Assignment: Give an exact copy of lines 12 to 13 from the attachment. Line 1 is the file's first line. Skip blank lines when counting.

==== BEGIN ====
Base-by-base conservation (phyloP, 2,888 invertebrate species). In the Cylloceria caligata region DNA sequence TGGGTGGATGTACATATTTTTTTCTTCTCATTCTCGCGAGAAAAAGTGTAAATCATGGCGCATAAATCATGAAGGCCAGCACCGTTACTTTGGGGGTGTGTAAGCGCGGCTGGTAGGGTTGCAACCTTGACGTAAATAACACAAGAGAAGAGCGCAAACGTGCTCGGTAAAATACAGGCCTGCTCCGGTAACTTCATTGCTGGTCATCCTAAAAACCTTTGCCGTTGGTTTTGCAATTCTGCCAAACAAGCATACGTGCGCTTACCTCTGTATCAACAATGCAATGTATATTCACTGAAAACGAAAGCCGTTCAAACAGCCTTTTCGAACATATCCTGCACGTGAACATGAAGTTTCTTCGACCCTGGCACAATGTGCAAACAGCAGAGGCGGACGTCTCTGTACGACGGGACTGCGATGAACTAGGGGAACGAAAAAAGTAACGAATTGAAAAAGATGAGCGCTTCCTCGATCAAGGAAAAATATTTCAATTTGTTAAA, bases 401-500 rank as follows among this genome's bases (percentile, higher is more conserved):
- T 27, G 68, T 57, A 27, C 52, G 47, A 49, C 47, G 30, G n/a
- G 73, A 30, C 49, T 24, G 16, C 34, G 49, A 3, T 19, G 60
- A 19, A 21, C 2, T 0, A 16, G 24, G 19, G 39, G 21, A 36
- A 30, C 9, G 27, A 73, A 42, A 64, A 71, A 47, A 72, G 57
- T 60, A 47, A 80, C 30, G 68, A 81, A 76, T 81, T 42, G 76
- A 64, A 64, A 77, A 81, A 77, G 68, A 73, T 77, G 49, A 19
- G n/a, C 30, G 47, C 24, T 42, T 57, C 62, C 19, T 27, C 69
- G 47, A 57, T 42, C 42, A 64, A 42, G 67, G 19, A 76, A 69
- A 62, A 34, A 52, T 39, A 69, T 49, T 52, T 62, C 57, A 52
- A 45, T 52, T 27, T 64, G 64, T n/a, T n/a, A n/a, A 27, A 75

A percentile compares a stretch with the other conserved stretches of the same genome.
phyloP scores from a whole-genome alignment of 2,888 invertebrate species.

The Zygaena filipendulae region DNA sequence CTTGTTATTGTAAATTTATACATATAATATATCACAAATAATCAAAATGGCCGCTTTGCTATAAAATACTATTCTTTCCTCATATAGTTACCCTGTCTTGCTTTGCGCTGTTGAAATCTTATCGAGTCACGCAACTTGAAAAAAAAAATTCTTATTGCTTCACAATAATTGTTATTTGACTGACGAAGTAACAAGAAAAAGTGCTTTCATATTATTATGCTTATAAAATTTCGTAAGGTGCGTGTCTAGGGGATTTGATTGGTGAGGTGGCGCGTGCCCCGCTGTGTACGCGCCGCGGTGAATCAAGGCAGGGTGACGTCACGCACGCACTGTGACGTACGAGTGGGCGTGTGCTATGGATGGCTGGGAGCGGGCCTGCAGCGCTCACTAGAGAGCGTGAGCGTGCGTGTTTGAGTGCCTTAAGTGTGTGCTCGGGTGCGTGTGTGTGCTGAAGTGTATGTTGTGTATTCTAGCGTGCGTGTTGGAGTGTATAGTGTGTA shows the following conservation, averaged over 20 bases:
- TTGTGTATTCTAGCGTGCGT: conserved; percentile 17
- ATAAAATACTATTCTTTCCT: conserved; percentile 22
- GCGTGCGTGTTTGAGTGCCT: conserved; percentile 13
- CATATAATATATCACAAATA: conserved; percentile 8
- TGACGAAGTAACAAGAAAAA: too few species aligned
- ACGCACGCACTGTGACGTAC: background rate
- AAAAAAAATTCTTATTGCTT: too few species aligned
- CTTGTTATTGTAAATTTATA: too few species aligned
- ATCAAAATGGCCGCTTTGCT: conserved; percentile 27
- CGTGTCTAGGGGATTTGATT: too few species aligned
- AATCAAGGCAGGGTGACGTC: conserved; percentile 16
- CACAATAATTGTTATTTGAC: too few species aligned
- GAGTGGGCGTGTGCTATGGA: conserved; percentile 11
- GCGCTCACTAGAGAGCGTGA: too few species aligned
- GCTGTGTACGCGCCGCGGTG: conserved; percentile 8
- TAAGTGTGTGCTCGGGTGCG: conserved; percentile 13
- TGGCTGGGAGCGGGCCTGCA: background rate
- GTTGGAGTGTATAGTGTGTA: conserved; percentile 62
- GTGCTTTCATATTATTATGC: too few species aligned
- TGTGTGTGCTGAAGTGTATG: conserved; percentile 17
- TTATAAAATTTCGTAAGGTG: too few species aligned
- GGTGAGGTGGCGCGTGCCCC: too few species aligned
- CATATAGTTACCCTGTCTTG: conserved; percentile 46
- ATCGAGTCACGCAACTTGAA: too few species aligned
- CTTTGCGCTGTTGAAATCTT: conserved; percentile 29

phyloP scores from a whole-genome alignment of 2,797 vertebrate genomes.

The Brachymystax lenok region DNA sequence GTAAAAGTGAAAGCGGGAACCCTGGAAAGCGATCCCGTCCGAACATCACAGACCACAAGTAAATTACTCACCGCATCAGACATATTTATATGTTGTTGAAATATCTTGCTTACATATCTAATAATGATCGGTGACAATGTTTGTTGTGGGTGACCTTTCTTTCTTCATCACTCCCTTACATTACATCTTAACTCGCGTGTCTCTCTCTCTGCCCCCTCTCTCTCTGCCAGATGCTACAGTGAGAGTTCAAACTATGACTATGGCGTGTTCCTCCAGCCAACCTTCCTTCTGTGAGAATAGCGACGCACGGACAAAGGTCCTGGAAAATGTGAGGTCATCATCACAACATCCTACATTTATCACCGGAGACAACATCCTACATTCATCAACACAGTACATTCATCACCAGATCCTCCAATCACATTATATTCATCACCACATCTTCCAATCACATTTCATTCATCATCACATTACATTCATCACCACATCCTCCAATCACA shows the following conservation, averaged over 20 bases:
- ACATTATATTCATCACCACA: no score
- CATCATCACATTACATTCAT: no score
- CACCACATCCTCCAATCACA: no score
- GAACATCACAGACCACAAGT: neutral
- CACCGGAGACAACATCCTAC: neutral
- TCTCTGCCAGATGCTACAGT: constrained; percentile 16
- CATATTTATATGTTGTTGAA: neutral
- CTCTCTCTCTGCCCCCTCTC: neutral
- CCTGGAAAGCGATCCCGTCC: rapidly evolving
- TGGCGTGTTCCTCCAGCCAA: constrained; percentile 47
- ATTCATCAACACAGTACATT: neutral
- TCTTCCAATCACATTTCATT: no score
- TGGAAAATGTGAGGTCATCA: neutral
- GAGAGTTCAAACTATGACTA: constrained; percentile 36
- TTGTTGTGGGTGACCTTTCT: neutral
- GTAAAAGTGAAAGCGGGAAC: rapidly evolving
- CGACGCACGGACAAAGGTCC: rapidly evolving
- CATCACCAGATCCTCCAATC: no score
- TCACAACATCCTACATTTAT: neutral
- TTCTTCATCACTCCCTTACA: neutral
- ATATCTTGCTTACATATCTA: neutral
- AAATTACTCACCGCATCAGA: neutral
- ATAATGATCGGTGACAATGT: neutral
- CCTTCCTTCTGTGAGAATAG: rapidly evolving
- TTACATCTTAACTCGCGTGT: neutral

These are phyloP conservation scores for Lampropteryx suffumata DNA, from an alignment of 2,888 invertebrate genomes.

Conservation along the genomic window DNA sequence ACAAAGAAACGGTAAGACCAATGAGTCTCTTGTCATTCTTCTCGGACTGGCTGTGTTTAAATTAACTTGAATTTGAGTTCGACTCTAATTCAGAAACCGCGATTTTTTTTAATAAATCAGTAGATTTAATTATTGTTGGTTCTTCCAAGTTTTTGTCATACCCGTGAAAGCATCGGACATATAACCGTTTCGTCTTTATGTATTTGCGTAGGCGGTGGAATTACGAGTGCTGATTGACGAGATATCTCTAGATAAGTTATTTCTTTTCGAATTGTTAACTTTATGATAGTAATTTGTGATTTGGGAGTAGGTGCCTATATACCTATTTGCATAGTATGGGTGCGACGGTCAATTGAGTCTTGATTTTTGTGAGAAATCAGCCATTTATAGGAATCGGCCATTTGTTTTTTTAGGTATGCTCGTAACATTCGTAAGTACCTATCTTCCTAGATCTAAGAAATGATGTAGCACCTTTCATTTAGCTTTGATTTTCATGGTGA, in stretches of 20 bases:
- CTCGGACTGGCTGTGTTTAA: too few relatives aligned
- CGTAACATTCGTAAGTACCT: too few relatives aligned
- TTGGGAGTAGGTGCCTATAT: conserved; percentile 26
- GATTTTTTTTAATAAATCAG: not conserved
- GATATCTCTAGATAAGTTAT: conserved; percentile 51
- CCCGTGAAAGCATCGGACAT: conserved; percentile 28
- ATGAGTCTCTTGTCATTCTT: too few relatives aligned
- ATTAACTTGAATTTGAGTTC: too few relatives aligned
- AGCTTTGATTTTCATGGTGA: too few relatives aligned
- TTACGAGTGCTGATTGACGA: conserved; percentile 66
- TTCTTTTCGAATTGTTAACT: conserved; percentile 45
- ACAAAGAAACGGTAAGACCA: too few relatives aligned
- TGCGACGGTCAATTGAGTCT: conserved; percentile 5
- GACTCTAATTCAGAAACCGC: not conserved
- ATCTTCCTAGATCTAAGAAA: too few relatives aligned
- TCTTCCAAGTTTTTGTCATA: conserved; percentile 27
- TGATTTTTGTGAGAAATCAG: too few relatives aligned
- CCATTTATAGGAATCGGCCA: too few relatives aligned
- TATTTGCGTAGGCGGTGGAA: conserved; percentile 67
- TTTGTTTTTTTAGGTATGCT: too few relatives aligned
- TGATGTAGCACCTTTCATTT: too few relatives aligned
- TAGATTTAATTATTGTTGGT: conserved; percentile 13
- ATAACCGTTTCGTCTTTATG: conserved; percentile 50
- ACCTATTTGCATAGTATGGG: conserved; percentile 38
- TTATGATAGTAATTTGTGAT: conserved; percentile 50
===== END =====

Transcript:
A percentile compares a stretch with the other conserved stretches of the same genome.
phyloP scores from a whole-genome alignment of 2,888 invertebrate species.